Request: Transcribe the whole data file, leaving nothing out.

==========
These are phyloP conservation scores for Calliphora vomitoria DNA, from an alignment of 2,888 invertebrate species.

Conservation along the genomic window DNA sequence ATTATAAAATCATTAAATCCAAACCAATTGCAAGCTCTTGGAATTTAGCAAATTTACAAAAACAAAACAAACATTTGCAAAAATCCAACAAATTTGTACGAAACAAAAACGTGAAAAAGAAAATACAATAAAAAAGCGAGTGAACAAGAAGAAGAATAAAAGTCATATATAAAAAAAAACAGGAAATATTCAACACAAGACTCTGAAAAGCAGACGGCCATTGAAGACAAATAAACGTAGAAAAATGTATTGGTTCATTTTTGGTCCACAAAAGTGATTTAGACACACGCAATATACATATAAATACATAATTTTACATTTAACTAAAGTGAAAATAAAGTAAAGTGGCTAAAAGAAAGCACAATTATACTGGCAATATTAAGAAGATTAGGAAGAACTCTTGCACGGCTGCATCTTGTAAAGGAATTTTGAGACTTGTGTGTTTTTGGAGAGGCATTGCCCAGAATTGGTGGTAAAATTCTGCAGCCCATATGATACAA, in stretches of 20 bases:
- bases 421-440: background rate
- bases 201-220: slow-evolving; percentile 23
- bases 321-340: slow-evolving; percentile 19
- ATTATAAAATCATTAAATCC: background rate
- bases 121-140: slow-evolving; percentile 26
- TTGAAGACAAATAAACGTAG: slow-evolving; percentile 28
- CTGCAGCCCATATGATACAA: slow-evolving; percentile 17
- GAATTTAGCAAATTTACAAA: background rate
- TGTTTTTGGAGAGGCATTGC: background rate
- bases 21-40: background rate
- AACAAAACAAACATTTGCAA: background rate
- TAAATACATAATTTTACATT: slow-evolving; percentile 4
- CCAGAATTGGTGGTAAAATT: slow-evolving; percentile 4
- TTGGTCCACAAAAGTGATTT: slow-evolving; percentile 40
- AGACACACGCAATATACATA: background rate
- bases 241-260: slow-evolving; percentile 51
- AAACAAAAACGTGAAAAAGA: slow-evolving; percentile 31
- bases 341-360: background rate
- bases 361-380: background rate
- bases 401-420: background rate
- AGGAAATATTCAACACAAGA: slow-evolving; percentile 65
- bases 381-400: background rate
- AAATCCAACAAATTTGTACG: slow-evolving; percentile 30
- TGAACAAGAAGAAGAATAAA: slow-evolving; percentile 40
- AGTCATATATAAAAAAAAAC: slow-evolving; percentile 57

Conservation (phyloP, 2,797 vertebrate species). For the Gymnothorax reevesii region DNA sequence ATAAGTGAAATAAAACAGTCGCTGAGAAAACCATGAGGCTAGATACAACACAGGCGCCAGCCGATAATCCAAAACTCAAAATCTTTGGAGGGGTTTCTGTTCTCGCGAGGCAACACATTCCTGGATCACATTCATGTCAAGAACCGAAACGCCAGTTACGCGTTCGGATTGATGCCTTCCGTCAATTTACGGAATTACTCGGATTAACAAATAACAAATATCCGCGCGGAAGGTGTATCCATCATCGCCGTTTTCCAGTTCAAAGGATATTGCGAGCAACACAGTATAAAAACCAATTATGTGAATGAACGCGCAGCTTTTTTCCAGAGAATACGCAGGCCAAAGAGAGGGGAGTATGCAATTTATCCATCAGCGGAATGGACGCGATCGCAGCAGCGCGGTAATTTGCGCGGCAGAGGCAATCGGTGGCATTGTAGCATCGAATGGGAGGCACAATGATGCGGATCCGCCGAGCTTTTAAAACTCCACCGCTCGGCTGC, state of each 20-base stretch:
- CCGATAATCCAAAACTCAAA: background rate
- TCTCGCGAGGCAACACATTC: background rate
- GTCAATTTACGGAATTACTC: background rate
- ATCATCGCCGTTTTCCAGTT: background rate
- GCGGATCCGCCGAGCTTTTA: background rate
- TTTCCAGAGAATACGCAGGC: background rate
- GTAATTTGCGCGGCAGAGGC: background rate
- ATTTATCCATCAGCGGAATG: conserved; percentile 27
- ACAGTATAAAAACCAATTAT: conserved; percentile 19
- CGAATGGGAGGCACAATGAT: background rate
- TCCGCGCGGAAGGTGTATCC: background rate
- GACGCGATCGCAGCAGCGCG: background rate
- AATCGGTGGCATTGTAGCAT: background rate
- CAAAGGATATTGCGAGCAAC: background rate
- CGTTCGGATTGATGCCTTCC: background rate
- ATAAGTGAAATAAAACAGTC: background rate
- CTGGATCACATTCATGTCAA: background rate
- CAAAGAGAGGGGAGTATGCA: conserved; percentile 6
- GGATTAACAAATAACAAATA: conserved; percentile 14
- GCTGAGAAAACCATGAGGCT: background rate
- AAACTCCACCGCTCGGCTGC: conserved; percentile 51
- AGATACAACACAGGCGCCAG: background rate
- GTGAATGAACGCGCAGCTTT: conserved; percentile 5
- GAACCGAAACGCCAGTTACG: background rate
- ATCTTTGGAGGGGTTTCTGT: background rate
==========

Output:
These are phyloP conservation scores for Calliphora vomitoria DNA, from an alignment of 2,888 invertebrate species.

Conservation along the genomic window DNA sequence ATTATAAAATCATTAAATCCAAACCAATTGCAAGCTCTTGGAATTTAGCAAATTTACAAAAACAAAACAAACATTTGCAAAAATCCAACAAATTTGTACGAAACAAAAACGTGAAAAAGAAAATACAATAAAAAAGCGAGTGAACAAGAAGAAGAATAAAAGTCATATATAAAAAAAAACAGGAAATATTCAACACAAGACTCTGAAAAGCAGACGGCCATTGAAGACAAATAAACGTAGAAAAATGTATTGGTTCATTTTTGGTCCACAAAAGTGATTTAGACACACGCAATATACATATAAATACATAATTTTACATTTAACTAAAGTGAAAATAAAGTAAAGTGGCTAAAAGAAAGCACAATTATACTGGCAATATTAAGAAGATTAGGAAGAACTCTTGCACGGCTGCATCTTGTAAAGGAATTTTGAGACTTGTGTGTTTTTGGAGAGGCATTGCCCAGAATTGGTGGTAAAATTCTGCAGCCCATATGATACAA, in stretches of 20 bases:
- bases 421-440: background rate
- bases 201-220: slow-evolving; percentile 23
- bases 321-340: slow-evolving; percentile 19
- ATTATAAAATCATTAAATCC: background rate
- bases 121-140: slow-evolving; percentile 26
- TTGAAGACAAATAAACGTAG: slow-evolving; percentile 28
- CTGCAGCCCATATGATACAA: slow-evolving; percentile 17
- GAATTTAGCAAATTTACAAA: background rate
- TGTTTTTGGAGAGGCATTGC: background rate
- bases 21-40: background rate
- AACAAAACAAACATTTGCAA: background rate
- TAAATACATAATTTTACATT: slow-evolving; percentile 4
- CCAGAATTGGTGGTAAAATT: slow-evolving; percentile 4
- TTGGTCCACAAAAGTGATTT: slow-evolving; percentile 40
- AGACACACGCAATATACATA: background rate
- bases 241-260: slow-evolving; percentile 51
- AAACAAAAACGTGAAAAAGA: slow-evolving; percentile 31
- bases 341-360: background rate
- bases 361-380: background rate
- bases 401-420: background rate
- AGGAAATATTCAACACAAGA: slow-evolving; percentile 65
- bases 381-400: background rate
- AAATCCAACAAATTTGTACG: slow-evolving; percentile 30
- TGAACAAGAAGAAGAATAAA: slow-evolving; percentile 40
- AGTCATATATAAAAAAAAAC: slow-evolving; percentile 57

Conservation (phyloP, 2,797 vertebrate species). For the Gymnothorax reevesii region DNA sequence ATAAGTGAAATAAAACAGTCGCTGAGAAAACCATGAGGCTAGATACAACACAGGCGCCAGCCGATAATCCAAAACTCAAAATCTTTGGAGGGGTTTCTGTTCTCGCGAGGCAACACATTCCTGGATCACATTCATGTCAAGAACCGAAACGCCAGTTACGCGTTCGGATTGATGCCTTCCGTCAATTTACGGAATTACTCGGATTAACAAATAACAAATATCCGCGCGGAAGGTGTATCCATCATCGCCGTTTTCCAGTTCAAAGGATATTGCGAGCAACACAGTATAAAAACCAATTATGTGAATGAACGCGCAGCTTTTTTCCAGAGAATACGCAGGCCAAAGAGAGGGGAGTATGCAATTTATCCATCAGCGGAATGGACGCGATCGCAGCAGCGCGGTAATTTGCGCGGCAGAGGCAATCGGTGGCATTGTAGCATCGAATGGGAGGCACAATGATGCGGATCCGCCGAGCTTTTAAAACTCCACCGCTCGGCTGC, state of each 20-base stretch:
- CCGATAATCCAAAACTCAAA: background rate
- TCTCGCGAGGCAACACATTC: background rate
- GTCAATTTACGGAATTACTC: background rate
- ATCATCGCCGTTTTCCAGTT: background rate
- GCGGATCCGCCGAGCTTTTA: background rate
- TTTCCAGAGAATACGCAGGC: background rate
- GTAATTTGCGCGGCAGAGGC: background rate
- ATTTATCCATCAGCGGAATG: conserved; percentile 27
- ACAGTATAAAAACCAATTAT: conserved; percentile 19
- CGAATGGGAGGCACAATGAT: background rate
- TCCGCGCGGAAGGTGTATCC: background rate
- GACGCGATCGCAGCAGCGCG: background rate
- AATCGGTGGCATTGTAGCAT: background rate
- CAAAGGATATTGCGAGCAAC: background rate
- CGTTCGGATTGATGCCTTCC: background rate
- ATAAGTGAAATAAAACAGTC: background rate
- CTGGATCACATTCATGTCAA: background rate
- CAAAGAGAGGGGAGTATGCA: conserved; percentile 6
- GGATTAACAAATAACAAATA: conserved; percentile 14
- GCTGAGAAAACCATGAGGCT: background rate
- AAACTCCACCGCTCGGCTGC: conserved; percentile 51
- AGATACAACACAGGCGCCAG: background rate
- GTGAATGAACGCGCAGCTTT: conserved; percentile 5
- GAACCGAAACGCCAGTTACG: background rate
- ATCTTTGGAGGGGTTTCTGT: background rate